You can of course de-select the X sets during system installation but this not recommended if you intend to use any ports.
Most ports have a dependency on X. This even includes some applications that don't have an X interface. The OpenBSD FAQ entry probably explains why you may still want X the best:
Why do I have to install X for my non-graphical application?
Even if you have no intention of running X, some third party packages require the libraries or other utilities in X to be installed on your system. These applications can sometimes be satisfied simply by installing just xbase57.tgz, the rest of X is not always needed. Many people resist installing X on their system without valid reason:
- By itself, installing X does not cause any program to execute on the system.
- By itself, installing X on a system does not change the risk of external security issues.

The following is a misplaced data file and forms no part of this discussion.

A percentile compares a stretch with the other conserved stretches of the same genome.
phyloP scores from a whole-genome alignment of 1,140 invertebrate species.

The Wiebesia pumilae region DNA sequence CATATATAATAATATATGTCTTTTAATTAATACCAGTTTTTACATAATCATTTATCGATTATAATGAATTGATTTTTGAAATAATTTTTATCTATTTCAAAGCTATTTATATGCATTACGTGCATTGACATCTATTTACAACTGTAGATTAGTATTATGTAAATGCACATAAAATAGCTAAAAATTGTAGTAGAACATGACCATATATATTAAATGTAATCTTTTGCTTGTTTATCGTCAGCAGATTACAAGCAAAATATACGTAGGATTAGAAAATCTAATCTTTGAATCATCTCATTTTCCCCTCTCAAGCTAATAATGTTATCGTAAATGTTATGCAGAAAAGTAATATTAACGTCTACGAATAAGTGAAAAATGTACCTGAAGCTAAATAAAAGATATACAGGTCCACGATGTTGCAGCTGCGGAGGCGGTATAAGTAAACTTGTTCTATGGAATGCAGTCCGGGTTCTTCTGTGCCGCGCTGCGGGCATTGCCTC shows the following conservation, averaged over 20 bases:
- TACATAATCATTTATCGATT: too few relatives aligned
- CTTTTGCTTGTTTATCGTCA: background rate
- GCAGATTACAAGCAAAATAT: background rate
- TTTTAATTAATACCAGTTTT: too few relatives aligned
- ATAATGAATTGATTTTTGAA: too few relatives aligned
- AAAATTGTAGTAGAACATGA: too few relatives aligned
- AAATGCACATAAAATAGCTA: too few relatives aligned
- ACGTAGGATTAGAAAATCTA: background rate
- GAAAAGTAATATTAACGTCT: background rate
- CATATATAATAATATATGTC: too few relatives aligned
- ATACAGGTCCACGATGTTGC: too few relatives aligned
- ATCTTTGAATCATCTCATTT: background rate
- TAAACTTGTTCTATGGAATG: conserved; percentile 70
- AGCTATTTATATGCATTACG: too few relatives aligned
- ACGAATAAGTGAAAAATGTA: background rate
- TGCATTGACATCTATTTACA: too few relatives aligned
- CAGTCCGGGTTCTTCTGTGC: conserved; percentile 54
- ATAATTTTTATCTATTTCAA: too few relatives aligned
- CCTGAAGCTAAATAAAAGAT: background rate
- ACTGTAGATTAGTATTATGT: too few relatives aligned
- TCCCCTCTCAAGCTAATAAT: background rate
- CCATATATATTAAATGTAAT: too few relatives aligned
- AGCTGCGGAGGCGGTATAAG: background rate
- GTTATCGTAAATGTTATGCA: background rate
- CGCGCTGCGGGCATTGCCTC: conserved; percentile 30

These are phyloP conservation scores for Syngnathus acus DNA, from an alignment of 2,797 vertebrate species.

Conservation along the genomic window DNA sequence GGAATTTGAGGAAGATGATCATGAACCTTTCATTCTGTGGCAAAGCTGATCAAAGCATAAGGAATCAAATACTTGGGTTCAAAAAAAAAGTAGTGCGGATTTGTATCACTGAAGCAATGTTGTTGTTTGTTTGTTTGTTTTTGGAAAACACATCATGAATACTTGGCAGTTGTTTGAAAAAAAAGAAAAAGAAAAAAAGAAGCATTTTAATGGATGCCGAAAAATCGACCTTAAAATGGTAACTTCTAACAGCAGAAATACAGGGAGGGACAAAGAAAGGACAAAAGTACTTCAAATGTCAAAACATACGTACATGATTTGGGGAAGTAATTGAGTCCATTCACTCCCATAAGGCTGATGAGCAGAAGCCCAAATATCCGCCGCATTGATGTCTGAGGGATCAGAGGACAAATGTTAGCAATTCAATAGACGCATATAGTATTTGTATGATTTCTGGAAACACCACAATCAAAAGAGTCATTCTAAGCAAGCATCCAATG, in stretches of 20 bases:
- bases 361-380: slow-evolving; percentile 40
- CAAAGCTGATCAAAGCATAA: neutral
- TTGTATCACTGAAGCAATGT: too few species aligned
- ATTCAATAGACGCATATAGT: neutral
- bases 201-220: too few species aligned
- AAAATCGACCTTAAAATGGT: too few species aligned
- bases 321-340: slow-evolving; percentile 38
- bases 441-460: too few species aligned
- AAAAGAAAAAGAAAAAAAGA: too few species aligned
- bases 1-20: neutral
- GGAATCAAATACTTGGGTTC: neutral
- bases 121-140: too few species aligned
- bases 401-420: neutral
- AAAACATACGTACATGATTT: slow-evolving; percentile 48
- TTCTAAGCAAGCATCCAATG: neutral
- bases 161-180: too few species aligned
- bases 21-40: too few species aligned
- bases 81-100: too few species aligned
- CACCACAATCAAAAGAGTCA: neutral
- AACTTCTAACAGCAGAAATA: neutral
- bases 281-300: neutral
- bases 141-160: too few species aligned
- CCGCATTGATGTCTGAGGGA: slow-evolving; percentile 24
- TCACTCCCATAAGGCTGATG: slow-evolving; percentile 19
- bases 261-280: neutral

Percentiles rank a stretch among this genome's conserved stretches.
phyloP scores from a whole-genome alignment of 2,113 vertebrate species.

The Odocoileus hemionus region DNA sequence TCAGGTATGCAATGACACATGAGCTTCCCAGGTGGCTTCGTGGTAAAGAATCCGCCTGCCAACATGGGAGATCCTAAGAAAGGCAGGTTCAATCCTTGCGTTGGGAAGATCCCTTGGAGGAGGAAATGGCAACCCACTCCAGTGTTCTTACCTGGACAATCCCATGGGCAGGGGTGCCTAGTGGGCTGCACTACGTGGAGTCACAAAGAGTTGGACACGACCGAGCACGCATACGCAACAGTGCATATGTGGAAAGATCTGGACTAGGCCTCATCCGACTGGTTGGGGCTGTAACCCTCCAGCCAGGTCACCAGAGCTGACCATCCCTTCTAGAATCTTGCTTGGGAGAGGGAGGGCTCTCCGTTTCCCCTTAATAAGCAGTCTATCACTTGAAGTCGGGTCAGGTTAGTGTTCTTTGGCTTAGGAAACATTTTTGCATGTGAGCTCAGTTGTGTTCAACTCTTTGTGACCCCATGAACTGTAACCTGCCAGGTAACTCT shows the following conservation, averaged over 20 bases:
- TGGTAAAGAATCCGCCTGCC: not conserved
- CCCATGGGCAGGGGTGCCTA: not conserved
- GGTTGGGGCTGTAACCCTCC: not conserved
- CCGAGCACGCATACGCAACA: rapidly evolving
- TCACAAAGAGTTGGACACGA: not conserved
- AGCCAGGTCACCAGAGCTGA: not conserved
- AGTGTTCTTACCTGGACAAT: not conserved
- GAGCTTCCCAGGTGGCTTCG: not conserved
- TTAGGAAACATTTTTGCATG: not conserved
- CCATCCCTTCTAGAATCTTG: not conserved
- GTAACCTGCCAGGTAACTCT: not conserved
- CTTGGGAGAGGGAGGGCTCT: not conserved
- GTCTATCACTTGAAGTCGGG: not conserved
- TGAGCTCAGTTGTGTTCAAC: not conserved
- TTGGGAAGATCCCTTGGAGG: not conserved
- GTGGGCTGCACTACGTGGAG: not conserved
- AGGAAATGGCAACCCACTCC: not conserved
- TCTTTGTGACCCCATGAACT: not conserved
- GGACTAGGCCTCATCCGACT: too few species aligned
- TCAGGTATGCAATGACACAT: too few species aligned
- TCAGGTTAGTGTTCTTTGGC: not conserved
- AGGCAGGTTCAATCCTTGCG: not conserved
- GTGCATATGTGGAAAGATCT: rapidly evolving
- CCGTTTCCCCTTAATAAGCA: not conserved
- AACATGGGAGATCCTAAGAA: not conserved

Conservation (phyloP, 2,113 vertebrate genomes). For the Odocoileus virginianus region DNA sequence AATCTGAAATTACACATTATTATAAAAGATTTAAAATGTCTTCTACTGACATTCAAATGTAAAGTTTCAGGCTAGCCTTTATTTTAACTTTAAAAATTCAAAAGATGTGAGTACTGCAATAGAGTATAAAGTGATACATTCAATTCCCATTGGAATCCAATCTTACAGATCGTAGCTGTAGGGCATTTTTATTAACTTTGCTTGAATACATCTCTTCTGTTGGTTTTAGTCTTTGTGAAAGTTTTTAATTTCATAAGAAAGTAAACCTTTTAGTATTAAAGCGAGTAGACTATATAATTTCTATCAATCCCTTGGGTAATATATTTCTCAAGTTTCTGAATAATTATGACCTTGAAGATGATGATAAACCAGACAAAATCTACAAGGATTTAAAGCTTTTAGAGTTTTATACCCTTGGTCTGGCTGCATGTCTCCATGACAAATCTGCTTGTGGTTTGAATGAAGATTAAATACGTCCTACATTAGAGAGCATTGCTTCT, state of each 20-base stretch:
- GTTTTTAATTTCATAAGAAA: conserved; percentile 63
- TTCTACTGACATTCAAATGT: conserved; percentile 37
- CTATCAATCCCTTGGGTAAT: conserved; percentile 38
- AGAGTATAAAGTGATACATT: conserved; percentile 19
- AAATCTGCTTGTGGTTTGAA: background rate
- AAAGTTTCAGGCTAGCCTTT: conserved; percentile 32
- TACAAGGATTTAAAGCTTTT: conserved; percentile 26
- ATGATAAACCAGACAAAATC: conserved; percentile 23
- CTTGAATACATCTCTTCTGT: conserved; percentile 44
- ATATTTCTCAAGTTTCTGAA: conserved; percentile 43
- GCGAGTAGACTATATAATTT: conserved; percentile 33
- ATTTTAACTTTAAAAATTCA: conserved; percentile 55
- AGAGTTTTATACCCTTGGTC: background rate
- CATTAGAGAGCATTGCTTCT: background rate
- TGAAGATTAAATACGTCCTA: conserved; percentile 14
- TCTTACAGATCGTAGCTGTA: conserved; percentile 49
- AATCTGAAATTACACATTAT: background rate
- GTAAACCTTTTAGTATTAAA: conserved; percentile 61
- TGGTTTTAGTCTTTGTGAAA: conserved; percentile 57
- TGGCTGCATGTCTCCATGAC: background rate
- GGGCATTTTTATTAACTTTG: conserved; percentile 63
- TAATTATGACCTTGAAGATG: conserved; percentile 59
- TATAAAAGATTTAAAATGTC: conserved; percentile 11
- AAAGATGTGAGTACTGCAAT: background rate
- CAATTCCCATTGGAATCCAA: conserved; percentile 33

- If someone is already ON your system, they can most likely install whatever they wish, so the presence or absence of the X does not appreciably change the situation.
- The only parts of X that are running are the parts required by your application.
- The space required for X is relatively modest on modern hardware.
People sometimes waste a lot of time and effort trying to pick through xbase57.tgz and pull out just the files they need to install their application. This is not only pointless, but an effort that would have to be repeated for each upgrade cycle, which probably means you will not upgrade your system properly, creating REAL security problems. IF you need X, just install it. It won't hurt you any more than the application you are needing it for will.